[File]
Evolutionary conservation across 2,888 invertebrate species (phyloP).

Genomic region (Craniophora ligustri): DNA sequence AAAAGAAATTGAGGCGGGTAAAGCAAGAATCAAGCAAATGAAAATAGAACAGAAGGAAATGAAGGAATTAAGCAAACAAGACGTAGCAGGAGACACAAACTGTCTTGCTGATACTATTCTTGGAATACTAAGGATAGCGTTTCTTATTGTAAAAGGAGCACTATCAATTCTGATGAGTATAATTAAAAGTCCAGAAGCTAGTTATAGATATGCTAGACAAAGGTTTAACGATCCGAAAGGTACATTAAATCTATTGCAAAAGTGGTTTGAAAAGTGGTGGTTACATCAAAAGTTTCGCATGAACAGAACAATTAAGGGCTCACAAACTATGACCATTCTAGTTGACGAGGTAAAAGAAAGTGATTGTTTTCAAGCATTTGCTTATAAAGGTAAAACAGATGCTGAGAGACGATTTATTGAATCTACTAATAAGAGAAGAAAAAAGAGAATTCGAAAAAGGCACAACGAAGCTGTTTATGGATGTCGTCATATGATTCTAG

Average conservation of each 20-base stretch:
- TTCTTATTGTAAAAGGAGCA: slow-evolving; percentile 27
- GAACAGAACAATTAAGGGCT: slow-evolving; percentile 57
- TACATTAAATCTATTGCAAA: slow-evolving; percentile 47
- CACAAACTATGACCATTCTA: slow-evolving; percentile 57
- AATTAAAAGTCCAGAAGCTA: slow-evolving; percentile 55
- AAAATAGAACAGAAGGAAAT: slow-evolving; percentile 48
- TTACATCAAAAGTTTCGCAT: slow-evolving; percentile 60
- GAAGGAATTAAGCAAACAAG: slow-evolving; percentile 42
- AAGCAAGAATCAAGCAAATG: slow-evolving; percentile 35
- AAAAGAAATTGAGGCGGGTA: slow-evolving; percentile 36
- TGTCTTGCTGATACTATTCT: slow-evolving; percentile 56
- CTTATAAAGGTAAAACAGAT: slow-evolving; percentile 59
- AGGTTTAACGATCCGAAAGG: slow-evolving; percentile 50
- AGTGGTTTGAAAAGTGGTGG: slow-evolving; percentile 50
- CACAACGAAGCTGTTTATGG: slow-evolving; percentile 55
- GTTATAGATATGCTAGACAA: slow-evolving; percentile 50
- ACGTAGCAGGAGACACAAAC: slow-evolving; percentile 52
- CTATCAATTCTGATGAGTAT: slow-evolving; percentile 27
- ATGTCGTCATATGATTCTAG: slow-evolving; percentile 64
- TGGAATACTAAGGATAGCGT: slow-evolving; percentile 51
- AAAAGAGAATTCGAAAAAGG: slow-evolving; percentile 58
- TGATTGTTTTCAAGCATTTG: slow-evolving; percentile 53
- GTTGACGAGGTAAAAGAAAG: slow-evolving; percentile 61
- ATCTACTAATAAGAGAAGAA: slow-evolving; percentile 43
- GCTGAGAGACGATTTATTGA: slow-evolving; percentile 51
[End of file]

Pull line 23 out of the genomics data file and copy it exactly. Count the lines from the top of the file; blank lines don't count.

- TGGAATACTAAGGATAGCGT: slow-evolving; percentile 51